Dorrington Atcheson Architectscompleted the design and development of Freeman’s Bay Home, an inspiring contemporary family retreat located in Auckland, New Zealand: “This new build in the heritage suburb of Freeman’s Bay is a composition of concrete, steel and glass that gives a handshake to the past. Horizontal texture on the precast concrete walls echoes the linearity of weatherboards. The roof, styled as a Dutch gable and clad in steel, is conceived as habitable attic space that makes reference to the dormers of colonial times.” Open and closed spaces alternate, creating diverse and fresh living spaces.
The original geometry of the residence is emphasized by a few intriguing elements: “At the base of the house, an elongated footprint spans 20 meters to lend a sense of generosity that is elevated by the double-height void above the living zone. The industrial palette meets its counterpoint in a cedar-wrapped insertion that curves into the living room but houses the garage. In the kitchen, a wall of cabinetry in black-stained particle board continues to enclose a powder room and coat cupboard, while lowered ceilings define an intimacy.” Freeman’s Bay House project also includes a separate home office and studio for the owners. Enjoy the virtual tour! [Photography courtesy of Dorrington Atcheson Architects]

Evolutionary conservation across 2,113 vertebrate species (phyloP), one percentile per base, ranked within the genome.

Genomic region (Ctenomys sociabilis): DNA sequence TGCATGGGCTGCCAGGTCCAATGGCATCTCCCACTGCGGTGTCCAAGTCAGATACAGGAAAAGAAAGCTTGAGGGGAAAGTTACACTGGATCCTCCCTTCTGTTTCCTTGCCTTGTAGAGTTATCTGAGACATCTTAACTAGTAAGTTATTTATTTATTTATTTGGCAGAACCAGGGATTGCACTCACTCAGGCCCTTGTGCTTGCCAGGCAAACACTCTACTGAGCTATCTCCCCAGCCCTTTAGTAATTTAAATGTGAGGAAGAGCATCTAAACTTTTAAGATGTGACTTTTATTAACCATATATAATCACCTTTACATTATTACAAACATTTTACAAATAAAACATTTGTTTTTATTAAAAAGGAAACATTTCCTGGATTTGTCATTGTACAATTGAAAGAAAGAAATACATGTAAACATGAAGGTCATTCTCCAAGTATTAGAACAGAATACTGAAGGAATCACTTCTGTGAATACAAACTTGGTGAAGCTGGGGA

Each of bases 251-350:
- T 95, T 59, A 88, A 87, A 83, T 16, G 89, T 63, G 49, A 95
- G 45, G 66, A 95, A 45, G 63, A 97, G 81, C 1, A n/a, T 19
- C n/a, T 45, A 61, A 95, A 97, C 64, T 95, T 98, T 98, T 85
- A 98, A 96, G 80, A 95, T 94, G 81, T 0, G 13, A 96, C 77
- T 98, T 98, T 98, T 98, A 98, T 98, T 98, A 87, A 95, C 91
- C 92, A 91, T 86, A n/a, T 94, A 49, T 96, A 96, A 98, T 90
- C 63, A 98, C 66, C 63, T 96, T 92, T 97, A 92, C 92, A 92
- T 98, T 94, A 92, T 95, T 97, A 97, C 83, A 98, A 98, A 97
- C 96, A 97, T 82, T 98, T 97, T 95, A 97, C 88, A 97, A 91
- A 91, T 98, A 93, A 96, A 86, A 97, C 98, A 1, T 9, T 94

An example of a huge success is Heneghan Peng Architects’ Giant’s Causeway Visitors’ Centre in Antrim, Northern Ireland. Using the large difference in level across the site, the architects created two folds in the landscape. Bold, but not conflicting with the rather bleak natural environment, these folds draw all the man-made areas together and create one fitting man-made break in the natural landscape. In the words of the architects themselves, There is no longer a building and a landscape, but building becomes landscape and the landscape itself remains spectacular and iconic
The best architects can create designs which will give clients and the public things they didn’t even realise they wanted, and this is especially important when architects are given the difficult brief of creating structures in much-loved, iconic areas.